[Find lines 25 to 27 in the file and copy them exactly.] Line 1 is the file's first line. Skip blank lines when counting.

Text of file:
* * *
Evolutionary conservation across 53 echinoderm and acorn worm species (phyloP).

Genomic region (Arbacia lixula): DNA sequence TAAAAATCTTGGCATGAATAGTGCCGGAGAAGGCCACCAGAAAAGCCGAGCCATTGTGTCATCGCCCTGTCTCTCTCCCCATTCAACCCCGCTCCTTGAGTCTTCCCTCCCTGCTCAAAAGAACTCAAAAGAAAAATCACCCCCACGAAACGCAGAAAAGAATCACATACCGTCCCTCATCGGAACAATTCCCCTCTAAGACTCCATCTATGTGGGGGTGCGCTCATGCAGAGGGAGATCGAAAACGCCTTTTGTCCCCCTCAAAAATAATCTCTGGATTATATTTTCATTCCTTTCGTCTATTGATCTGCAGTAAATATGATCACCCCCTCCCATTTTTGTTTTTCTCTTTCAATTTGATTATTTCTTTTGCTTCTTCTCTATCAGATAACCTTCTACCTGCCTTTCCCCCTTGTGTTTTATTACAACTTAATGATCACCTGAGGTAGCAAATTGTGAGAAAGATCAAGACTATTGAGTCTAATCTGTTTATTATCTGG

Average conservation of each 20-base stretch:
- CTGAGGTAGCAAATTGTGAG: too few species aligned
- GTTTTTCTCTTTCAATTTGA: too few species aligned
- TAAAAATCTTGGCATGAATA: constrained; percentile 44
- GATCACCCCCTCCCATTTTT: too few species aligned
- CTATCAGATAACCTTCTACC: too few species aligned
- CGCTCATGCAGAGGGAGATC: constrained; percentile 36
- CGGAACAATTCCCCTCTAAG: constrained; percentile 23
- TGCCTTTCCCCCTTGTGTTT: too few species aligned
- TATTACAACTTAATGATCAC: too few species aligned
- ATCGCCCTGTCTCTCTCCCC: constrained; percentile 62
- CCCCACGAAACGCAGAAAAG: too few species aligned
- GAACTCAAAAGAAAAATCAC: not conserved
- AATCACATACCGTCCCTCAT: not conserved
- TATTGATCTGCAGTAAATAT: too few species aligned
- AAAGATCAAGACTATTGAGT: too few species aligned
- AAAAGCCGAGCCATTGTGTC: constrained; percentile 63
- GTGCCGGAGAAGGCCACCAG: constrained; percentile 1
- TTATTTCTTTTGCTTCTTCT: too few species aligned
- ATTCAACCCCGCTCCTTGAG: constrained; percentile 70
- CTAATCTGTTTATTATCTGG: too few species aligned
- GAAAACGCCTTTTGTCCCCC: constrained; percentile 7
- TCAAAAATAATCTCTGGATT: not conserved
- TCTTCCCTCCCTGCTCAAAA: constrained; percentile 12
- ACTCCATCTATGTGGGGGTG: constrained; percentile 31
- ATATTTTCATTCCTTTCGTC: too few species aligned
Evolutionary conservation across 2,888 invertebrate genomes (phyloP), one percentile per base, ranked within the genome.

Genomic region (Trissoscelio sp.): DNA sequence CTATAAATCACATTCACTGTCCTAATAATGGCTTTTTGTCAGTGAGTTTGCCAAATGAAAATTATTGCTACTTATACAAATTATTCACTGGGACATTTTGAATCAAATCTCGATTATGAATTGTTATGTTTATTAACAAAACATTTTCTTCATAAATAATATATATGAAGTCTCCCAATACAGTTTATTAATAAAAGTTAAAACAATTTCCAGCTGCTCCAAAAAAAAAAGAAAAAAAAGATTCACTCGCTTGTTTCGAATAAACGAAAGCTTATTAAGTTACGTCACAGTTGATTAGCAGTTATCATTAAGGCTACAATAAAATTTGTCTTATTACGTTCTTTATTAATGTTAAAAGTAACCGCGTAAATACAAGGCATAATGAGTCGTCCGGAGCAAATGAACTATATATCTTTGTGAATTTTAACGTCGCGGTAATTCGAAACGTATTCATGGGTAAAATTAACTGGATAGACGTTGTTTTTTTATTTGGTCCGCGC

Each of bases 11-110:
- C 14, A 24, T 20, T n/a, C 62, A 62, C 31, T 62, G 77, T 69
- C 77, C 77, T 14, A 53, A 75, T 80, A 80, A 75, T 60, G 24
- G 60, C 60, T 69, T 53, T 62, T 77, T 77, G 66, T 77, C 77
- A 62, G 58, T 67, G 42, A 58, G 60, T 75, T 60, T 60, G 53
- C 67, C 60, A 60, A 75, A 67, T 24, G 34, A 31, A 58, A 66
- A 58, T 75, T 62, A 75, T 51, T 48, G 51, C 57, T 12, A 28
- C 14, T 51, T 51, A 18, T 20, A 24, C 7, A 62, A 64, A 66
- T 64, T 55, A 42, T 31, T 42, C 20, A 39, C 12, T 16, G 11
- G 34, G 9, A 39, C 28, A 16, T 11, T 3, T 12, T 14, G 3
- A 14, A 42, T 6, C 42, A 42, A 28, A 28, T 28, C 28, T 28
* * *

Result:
- TCAAAAATAATCTCTGGATT: not conserved
- TCTTCCCTCCCTGCTCAAAA: constrained; percentile 12
- ACTCCATCTATGTGGGGGTG: constrained; percentile 31